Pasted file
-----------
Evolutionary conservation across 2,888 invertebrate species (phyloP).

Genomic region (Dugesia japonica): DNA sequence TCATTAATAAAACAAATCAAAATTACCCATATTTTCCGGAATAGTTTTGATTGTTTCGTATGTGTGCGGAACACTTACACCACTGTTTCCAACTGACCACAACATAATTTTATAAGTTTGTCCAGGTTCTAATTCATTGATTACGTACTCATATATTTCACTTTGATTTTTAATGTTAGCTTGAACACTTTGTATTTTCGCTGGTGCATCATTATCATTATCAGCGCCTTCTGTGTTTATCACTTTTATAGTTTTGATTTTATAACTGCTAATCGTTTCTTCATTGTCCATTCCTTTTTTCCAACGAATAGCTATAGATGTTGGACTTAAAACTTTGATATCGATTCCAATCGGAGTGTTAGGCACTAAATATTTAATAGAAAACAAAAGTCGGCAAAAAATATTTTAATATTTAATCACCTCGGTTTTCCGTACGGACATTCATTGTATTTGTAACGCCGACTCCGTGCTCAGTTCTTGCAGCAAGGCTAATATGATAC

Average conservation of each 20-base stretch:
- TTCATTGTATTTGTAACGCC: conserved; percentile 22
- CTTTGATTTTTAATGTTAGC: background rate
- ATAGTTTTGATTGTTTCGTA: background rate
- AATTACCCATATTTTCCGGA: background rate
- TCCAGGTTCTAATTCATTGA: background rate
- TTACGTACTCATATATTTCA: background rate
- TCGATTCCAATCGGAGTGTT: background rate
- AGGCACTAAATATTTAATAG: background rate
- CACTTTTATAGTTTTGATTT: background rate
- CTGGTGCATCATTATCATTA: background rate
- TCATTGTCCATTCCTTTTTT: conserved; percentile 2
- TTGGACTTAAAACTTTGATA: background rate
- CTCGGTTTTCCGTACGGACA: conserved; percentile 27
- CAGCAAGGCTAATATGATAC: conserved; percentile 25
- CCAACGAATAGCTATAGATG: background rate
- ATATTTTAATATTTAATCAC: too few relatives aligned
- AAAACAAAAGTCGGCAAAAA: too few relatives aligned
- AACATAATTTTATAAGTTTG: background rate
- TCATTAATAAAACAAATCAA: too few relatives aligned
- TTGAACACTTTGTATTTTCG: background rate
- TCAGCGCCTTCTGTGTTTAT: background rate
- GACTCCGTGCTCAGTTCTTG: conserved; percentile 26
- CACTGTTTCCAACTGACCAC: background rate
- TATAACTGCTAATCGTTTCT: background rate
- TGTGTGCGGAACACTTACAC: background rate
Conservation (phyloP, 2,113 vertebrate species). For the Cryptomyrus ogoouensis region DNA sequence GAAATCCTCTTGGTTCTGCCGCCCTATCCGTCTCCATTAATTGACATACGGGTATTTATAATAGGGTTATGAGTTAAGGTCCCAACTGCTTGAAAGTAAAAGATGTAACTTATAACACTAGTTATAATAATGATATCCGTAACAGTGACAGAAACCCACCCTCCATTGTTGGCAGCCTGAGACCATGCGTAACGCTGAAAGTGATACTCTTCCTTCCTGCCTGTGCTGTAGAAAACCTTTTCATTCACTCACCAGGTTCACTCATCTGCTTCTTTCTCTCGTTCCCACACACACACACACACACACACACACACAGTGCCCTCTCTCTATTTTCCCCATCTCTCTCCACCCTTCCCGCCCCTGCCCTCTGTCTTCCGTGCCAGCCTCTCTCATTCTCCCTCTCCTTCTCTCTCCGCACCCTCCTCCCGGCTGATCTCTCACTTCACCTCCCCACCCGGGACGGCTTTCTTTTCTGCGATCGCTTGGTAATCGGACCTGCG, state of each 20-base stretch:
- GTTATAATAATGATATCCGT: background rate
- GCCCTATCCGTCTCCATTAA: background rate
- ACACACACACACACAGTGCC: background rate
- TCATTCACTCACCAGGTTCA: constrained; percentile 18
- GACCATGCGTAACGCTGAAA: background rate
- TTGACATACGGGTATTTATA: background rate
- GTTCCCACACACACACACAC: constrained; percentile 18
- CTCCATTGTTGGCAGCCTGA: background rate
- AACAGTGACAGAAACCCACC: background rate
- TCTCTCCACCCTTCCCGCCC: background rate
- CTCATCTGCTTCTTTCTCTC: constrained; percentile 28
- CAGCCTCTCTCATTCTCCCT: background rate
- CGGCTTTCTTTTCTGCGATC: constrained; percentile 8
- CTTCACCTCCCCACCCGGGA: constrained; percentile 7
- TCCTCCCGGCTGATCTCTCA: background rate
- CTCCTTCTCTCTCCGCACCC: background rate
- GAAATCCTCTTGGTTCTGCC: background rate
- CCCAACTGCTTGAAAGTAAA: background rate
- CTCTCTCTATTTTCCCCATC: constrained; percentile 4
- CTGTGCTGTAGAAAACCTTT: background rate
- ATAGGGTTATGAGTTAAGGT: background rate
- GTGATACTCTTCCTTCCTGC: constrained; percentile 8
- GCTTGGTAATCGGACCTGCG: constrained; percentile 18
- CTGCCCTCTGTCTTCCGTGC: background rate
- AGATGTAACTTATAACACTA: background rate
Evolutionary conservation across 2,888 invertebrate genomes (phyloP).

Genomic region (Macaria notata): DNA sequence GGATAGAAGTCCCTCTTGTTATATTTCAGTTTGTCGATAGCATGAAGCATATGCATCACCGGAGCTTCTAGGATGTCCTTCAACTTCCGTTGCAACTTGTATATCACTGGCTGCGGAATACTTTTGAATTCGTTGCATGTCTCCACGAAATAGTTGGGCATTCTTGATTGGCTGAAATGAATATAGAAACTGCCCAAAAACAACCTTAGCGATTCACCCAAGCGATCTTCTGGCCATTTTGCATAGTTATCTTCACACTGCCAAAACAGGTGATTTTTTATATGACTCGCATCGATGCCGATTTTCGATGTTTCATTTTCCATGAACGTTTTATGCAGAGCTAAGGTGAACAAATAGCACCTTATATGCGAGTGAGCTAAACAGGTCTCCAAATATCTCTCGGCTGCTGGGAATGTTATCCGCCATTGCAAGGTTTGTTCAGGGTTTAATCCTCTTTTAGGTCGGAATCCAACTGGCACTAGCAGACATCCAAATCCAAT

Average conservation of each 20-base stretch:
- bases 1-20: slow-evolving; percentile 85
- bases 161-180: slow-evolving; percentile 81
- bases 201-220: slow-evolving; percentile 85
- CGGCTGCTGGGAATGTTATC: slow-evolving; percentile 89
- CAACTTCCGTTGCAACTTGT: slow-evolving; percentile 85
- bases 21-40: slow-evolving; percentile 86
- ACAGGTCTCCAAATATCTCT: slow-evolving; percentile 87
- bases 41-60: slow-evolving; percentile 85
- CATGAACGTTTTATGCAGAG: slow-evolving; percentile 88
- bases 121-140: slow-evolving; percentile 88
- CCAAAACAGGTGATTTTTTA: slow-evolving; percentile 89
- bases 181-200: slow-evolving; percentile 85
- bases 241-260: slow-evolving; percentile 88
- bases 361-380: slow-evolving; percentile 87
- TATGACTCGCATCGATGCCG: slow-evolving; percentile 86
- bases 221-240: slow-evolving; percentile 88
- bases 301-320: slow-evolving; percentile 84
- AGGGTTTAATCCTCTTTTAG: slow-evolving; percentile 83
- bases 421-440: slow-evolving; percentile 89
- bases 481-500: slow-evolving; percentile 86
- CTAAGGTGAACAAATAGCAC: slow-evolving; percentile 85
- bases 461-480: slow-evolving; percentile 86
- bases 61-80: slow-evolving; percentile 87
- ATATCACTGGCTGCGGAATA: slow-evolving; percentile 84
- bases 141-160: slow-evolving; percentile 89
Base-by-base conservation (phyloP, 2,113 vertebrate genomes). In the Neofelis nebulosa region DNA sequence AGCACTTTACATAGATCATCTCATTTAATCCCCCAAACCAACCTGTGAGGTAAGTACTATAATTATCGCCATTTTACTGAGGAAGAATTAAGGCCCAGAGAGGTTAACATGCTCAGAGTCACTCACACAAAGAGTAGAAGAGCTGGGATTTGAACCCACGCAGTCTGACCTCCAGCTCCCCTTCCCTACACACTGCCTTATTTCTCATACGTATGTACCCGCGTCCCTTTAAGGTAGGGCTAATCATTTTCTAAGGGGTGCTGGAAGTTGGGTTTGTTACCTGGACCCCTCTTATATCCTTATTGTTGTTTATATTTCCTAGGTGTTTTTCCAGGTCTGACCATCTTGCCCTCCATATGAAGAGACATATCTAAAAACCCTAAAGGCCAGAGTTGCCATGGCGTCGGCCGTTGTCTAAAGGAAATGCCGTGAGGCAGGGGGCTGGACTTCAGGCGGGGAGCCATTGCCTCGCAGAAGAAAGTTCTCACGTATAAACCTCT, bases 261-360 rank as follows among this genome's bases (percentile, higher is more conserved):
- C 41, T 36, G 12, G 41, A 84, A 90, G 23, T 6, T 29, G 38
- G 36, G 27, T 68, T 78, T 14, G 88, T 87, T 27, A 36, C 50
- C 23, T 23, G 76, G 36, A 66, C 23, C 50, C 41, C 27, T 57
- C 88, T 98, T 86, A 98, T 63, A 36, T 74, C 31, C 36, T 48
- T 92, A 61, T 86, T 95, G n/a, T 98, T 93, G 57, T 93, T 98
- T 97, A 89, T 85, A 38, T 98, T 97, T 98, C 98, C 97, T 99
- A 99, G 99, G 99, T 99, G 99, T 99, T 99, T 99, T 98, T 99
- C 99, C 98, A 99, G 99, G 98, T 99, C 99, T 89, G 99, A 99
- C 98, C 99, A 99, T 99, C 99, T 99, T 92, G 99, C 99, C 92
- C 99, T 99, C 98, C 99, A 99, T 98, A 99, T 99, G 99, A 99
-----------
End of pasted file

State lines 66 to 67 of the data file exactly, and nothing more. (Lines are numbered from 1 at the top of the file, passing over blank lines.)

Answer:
- CATGAACGTTTTATGCAGAG: slow-evolving; percentile 88
- bases 121-140: slow-evolving; percentile 88